Many great comic works have been multi-volume series, or even ongoing stories. There's a unique pleasure in reading a serialized work. All of these nominees are the first volume of a larger story, some of which are still continuing today.
Fables Vol. 1: Legends in Exile by Bill Willingham and Lan Medina
The idea is that characters from classic fairy tales are secretly living in a small New York town. While clever ideas about what Cinderella and Prince Charming are up to today gives this series a hook, it's the original plot that keeps the comic going. Volume 17 will be out soon, and this series shows no sign of slowing down.
Scott Pilgrim's Precious Little Life by Bryan Lee O'Malley
A love of video games, music, and manga collide in this frenetic pop-culture fantasy. It may sound gimmicky and over the top, but the secret to its success is the realistic characters that populate it. At its heart, this is a serious story about growing up. It just happens to involve growing up in a world with ninjas and hyperspace tunnels.
The Sandman Volume 1: Preludes and Nocturnes by Neil Gaiman and various
When asked to update an obscure DC Comics superhero, Gaiman took the opportunity to create a sprawling epic that had nothing to do with the original source material. Often violent and heart-wrenching (especially in these early issues), but other times tender and philosophical, this is still often used as the prime example of how "mature" comics can have artistic purpose instead of just shock value.
(Reading Note: The first volume collects issues #1-8 of the comic series. If you are following along in Absolute Sandman, simply read the first eight chapters.)
Criminal Volume 1: Coward by Ed Brubaker and Sean Phillips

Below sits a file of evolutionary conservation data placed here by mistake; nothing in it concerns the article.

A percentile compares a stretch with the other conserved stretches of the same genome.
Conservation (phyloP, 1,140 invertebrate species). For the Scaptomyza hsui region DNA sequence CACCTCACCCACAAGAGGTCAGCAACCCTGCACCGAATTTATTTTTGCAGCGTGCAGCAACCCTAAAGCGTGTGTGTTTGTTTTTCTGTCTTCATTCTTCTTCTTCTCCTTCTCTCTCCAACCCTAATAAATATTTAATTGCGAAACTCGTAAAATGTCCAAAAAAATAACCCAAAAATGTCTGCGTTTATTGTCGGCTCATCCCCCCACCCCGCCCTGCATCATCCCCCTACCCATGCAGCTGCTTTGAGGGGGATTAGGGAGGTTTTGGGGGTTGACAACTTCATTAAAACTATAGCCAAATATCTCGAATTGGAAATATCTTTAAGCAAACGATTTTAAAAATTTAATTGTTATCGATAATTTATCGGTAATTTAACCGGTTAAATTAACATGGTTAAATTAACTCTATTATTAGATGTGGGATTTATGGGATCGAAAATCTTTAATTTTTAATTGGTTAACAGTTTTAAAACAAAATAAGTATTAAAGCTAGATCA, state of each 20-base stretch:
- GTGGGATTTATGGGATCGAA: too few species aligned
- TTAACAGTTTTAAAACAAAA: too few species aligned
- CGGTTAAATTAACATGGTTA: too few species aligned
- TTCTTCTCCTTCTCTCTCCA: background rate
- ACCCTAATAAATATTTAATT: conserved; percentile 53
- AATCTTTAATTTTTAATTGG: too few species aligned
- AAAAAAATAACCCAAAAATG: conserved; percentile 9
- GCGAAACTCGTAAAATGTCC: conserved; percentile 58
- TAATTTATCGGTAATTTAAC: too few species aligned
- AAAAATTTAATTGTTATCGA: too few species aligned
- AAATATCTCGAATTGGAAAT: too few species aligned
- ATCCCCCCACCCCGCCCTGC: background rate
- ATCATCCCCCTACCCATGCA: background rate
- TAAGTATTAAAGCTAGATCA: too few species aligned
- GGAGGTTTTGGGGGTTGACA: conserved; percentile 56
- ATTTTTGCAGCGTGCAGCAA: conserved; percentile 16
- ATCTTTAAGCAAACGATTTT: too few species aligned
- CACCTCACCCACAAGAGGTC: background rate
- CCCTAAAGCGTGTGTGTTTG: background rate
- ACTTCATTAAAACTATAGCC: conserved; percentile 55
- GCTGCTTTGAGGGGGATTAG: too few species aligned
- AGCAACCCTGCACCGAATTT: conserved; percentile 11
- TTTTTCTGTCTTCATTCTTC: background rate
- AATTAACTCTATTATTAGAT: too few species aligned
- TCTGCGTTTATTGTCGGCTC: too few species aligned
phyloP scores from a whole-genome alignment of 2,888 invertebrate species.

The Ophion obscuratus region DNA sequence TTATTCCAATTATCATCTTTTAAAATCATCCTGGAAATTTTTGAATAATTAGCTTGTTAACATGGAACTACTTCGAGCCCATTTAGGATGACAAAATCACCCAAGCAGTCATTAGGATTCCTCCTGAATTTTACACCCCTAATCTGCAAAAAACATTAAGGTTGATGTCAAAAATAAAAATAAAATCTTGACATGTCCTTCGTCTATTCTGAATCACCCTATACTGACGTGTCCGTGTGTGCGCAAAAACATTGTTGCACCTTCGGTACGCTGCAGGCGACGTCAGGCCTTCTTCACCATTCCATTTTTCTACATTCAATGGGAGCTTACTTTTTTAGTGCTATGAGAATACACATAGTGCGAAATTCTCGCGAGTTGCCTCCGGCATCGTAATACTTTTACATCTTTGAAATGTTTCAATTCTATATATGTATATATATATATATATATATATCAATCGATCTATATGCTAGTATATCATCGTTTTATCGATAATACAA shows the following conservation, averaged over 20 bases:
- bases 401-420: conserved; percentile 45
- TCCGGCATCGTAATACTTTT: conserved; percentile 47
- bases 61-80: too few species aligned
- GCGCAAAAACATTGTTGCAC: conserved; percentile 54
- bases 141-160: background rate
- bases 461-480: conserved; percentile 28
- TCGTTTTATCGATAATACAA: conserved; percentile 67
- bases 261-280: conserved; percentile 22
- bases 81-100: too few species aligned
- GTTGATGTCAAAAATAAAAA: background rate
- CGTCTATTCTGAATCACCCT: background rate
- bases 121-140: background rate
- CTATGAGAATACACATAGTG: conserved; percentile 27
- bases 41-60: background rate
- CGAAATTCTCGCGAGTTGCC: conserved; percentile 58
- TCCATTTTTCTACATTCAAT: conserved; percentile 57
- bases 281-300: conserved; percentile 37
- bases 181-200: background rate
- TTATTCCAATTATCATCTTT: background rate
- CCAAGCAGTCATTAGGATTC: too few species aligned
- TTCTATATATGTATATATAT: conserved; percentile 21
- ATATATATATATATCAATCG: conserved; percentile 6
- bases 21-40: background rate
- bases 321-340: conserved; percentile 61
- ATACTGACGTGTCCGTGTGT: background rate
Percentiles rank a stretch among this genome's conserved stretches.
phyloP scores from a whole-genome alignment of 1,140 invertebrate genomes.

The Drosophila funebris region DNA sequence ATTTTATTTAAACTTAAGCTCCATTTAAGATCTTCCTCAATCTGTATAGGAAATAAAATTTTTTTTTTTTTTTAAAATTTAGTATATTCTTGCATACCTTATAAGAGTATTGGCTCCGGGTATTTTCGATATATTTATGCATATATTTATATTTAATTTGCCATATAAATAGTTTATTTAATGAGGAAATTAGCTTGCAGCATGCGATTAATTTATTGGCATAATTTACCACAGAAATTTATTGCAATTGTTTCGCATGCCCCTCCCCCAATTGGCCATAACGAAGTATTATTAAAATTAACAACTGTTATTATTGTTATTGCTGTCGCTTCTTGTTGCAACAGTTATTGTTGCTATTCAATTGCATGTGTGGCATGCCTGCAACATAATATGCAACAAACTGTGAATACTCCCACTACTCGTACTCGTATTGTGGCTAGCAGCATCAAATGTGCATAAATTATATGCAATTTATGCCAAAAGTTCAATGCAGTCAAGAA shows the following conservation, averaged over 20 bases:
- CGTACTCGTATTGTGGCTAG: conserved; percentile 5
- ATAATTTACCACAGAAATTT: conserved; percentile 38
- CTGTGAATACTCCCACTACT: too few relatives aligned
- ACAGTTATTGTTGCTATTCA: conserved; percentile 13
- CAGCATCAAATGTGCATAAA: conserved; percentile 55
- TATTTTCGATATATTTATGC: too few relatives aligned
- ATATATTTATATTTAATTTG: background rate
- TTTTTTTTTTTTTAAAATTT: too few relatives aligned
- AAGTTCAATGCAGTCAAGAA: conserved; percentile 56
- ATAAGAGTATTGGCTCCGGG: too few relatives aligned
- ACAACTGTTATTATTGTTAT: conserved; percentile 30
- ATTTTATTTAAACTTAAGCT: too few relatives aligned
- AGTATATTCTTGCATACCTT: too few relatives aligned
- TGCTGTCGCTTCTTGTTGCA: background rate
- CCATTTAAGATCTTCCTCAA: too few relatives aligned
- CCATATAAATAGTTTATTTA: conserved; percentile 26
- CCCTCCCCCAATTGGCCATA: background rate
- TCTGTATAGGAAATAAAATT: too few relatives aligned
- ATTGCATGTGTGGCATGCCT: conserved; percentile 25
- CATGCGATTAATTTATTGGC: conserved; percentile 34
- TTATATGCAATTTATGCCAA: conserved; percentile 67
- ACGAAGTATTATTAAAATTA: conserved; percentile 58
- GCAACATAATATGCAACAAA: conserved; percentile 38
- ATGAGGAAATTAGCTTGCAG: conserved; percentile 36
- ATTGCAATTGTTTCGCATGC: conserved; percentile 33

A pitch-perfect homage to classic noir movies, Criminal is a little different than the other nominees in this category. Each book stands alone as a complete story, but they all take place in the same city. Major characters in one book might show up as supporting characters in another, giving fans a richer experience without actually making it any more difficult for new readers to follow. There are no heroes here, just different types of criminals, but it's hard not to root for them even when they're obviously doomed.
Bone Volume 1: Out From Boneville by Jeff Smith
Cute and fun, this is the only young children's story up for voting. However, Bone has a devoted adult following as well, partly because the story slowly grows into a surprisingly epic fantasy adventure by the end, and partly because Jeff Smith is a master of cartoon art. The action flows so smoothly that even simple physical humor seems hilarious, and the characters feel as classic as Mickey Mouse by the end of this first volume.
(Reading Note: If reading the "One Volume Edition" of this series, the first six issues correspond to this book.)
The Unwritten Volume 1: Tommy Taylor and the Bogus Identity by Mike Carey and Peter Gross
Full of mystery, adventure, and literary references, The Unwritten may be the perfect comic for a book club. Protagonist Tom Taylor has lived his life under the shadow of his father's Harry Potter-like "Tommy Taylor" series, but this comic opens as he starts to learn the secret truth behind it. All literature is actually a war for control of the human spirit, and Tom has been unknowingly thrust into the middle of the battle.
Discusion hashtag: #1b140_4